1st Edition

The Routledge Handbook of Corpus Approaches to Discourse Analysis




ISBN 9780367201814
Published December 18, 2020 by Routledge
662 Pages 68 B/W Illustrations

USD $250.00

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Book Description

The Routledge Handbook of Corpus Approaches to Discourse Analysis highlights the diversity, breadth, and depth of corpus approaches to discourse analysis, compiling new and original research from notable scholars across the globe. Chapters showcase recent developments influenced by the exponential growth in linguistic computing, advances in corpus design and compilation, and the applications of sound quantitative and interpretive techniques in analyzing text and discourse patterns. Key discourse domains covered by 35 empirical chapters include:

• Research contexts and methodological considerations;

• Naturally occurring spoken, professional, and academic discourse;

• Corpus approaches to conversational discourse, media discourse, and professional and academic writing.

The Routledge Handbook of Corpus Approaches to Discourse Analysis is key reading for both experienced and novice researchers working at the intersection of corpus linguistics and discourse analysis, as well as anyone undertaking study in these areas, as well as anyone interested in related fields and adjacent research approaches.

Table of Contents

List of figures

List of tables

List of contributors

1 Corpus approaches to discourse analysis: Introduction and section overviews

Eric Friginal and Jack A. Hardy

2 Spoken workplace discourse

Bernadette Vine

3 AAC users’ discourse in the workplace

Julie Bouchard, Laura Di Ferrante, Nabiha El Khatib, and Lucy Pickering

4 Pilot– ATC aviation discourse

Eric Friginal, Jennifer Roberts, Rachelle Udell, and Andrew Schneider

5 Patient– provider healthcare discourse

Shelley Staples

6 Spoken classroom discourse

Joseph J. Lee

7 Multimodal discourse analysis

Yaoyao Chen, Svenja Adolphs, and Dawn Knight

8 Political media discourses

Alan Partington and Alison Duguid

9 Discourse of Congressional hearings

Jessica Lian

10 Discourse of American broadcast news

Marcia Veirano Pinto

11 Film discourse

Raffaele Zago

12 Movie discourse: Marvel and DC Studios compared

Pierfranca Forchini

13 Corpora and diachronic analysis of English

James M. Stratton

14 Elementary learners’ writing

Brock Wojtalewicz and Randi Reppen

15 Undergraduate writing

Jack A. Hardy

16 L2 discourse functions of the Spanish subjunctive

Joseph Collentine and Yuly Asención- Delaney

17 Morphological complexity of L2 discourse

Rurik Tywoniw and Scott Crossley

18 Discourse of academia from a multidimensional perspective

Tony Berber Sardinha

19 Business discourse

Gerlinde Mautner

20 Spanish and English psychology Methods sections

William Michael Lake and Viviana Cortes

21 Brazilian Portuguese literary style

Carlos Kauffmann and Tony Berber Sardinha

22 Engineering discourse

Maggie Leung

ix

23 Digital media and business communication

Ursula Lutzky

24 Discourse of financial valuations and forecasts

Catherine A. Smith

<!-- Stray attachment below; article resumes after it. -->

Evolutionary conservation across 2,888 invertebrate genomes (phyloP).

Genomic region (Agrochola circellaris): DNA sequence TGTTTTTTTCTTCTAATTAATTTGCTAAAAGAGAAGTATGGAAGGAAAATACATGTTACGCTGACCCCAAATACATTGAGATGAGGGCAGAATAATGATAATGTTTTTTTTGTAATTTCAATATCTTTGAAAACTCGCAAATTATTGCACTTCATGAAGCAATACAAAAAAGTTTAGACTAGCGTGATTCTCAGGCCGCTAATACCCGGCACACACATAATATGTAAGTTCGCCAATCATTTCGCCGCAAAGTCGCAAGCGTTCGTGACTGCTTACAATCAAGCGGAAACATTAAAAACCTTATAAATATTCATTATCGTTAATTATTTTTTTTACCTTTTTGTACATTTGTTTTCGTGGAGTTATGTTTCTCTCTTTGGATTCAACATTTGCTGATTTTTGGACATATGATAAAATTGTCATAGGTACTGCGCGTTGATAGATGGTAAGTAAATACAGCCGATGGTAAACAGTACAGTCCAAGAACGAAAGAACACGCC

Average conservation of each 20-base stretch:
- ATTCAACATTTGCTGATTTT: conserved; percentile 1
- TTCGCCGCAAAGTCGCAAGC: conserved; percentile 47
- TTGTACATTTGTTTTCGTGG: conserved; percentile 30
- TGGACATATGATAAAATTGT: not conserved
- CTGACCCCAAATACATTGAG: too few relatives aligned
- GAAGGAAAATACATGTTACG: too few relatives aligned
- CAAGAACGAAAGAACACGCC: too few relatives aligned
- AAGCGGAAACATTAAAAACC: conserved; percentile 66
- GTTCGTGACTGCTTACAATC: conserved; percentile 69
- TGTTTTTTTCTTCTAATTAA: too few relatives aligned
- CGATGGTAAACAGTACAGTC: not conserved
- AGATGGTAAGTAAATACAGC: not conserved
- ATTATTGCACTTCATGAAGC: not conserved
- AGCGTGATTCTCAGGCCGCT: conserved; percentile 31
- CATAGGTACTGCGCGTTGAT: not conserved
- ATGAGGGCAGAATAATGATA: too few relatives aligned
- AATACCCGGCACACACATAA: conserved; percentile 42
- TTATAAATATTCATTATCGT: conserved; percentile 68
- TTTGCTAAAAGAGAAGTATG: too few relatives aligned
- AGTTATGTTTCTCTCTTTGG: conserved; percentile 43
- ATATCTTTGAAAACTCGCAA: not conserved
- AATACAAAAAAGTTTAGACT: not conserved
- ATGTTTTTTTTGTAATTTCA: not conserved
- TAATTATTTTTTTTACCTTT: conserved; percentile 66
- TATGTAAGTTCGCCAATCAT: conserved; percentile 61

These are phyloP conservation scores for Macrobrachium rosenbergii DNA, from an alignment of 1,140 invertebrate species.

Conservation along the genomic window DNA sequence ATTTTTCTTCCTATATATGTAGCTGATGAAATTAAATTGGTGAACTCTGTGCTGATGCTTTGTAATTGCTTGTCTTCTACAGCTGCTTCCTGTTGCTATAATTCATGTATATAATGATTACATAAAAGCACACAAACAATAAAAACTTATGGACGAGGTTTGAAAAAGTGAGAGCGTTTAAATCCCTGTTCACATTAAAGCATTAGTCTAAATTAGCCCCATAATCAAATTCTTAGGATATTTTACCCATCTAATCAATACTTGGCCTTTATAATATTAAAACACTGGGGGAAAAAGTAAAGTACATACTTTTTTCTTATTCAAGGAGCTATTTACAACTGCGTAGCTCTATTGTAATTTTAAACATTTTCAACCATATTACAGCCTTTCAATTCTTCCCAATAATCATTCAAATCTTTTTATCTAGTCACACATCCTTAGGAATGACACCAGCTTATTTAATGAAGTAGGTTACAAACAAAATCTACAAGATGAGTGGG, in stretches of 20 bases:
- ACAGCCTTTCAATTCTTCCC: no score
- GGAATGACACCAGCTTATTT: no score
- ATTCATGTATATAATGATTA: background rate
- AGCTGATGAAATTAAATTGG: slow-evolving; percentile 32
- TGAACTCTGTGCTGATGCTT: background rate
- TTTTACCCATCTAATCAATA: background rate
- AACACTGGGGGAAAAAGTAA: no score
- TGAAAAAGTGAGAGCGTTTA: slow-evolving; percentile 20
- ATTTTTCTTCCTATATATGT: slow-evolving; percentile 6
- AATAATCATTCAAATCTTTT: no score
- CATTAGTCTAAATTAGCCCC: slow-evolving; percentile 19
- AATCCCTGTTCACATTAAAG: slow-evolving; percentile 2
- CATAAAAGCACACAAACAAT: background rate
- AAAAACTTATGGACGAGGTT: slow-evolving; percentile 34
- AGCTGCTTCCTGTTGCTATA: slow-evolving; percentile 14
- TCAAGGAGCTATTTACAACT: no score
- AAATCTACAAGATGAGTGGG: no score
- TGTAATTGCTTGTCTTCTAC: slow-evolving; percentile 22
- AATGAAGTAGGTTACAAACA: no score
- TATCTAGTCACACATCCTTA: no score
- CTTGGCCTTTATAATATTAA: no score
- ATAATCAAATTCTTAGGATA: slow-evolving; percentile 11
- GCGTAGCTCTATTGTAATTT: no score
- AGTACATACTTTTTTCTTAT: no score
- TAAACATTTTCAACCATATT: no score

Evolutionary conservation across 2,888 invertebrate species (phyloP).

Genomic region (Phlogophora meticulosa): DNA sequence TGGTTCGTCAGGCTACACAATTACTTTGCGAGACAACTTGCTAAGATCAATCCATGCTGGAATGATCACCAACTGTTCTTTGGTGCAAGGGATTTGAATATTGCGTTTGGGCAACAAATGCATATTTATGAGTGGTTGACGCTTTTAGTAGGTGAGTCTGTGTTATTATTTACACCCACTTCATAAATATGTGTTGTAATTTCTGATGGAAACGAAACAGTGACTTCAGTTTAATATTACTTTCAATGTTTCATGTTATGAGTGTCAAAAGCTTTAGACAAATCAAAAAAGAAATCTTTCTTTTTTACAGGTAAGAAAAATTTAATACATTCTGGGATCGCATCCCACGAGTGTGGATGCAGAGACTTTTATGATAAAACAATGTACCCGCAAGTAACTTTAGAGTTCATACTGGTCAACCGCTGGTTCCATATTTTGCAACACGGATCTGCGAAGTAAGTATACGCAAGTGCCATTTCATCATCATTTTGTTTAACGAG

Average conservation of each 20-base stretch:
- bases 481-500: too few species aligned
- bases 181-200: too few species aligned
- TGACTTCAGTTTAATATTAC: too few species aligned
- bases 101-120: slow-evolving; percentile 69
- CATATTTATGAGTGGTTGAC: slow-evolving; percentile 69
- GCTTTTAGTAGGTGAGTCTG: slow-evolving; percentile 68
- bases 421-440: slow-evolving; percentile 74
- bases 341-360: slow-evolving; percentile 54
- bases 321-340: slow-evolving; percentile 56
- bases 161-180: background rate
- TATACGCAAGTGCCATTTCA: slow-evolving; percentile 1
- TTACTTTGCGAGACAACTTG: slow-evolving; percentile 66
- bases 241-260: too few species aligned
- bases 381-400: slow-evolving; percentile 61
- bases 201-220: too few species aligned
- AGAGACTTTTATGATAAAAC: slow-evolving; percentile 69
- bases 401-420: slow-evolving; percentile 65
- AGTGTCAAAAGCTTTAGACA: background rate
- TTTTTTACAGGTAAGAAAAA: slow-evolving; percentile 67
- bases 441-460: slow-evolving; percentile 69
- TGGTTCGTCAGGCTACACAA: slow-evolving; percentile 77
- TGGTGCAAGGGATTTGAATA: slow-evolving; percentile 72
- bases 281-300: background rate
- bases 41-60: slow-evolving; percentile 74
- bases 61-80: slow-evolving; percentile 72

25 Discourse of advertising

Sylvia Jaworska

26 Discourse of seventeenth-century English banking

Helen Baker, Tony McEnery, and Vaclav Brezina

27 Analyzing legal discourse in the United States

Clark D. Cunningham and Jesse Egbert

28 Critical discourse analysis for language policy and planning

Emily A.E. Williams

29 Historical legal discourse: British law reports

Paula Rodríguez-Puente

30 Dueling discourses: Crime and public health in news coverage of suicide

Audrey Roberson

31 Representation of people with schizophrenia in the British press

James Balfour

32 Discourse analysis of LGBT identities

Mark Wilkinson

33 Doha in the Saudi media: Comparisons before and after the blockade

Magdi A. Kandil

34 Humorous and ironic discourse Stephen Skalicky

35 The un- Indianization of urban India(n English)?

Chandrika Balasubramanian

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Editor(s)

Biography

Eric Friginal is Professor of Applied Linguistics at the Department of Applied Linguistics and ESL and Director of International Programs at the College of Arts and Sciences, Georgia State University (GSU), USA. He specializes in applied corpus linguistics, language policy and planning, technology and language teaching, sociolinguistics, crosscultural communication, discipline- specifi c writing, and the analysis of spoken professional discourse. His recent publications include Corpus Linguistics for English Teachers: New Tools, Online Resources, and Classroom Activities (Routledge, 2018); English in Global Aviation: Context, Research, and Pedagogy (with Elizabeth Mathews and Jennifer Roberts, 2019); and Advances in Corpus-based Research on Academic Writing: Effects of Discipline, Register, and Writer E|xpertise (co-edited with Ute Römer and Viviana Cortes, 2020). He is the founding co-editor-in-chief of Applied Corpus Linguistics (ACORP) Journal (with Paul Thompson).

Jack A. Hardy is Assistant Professor of Linguistics at Oxford College of Emory University, USA. There, he teaches linguistics and introductory statistics to first- and second-year undergraduate liberal arts students. His research interests include corpus linguistics, discourse analysis, sociolinguistics, academic writing, and faculty development. His publications include Corpus-based Sociolinguistics (Routledge, with Eric Friginal, 2014) and articles in the Journal of English for Academic Purposes, Across the Disciplines, and Corpora.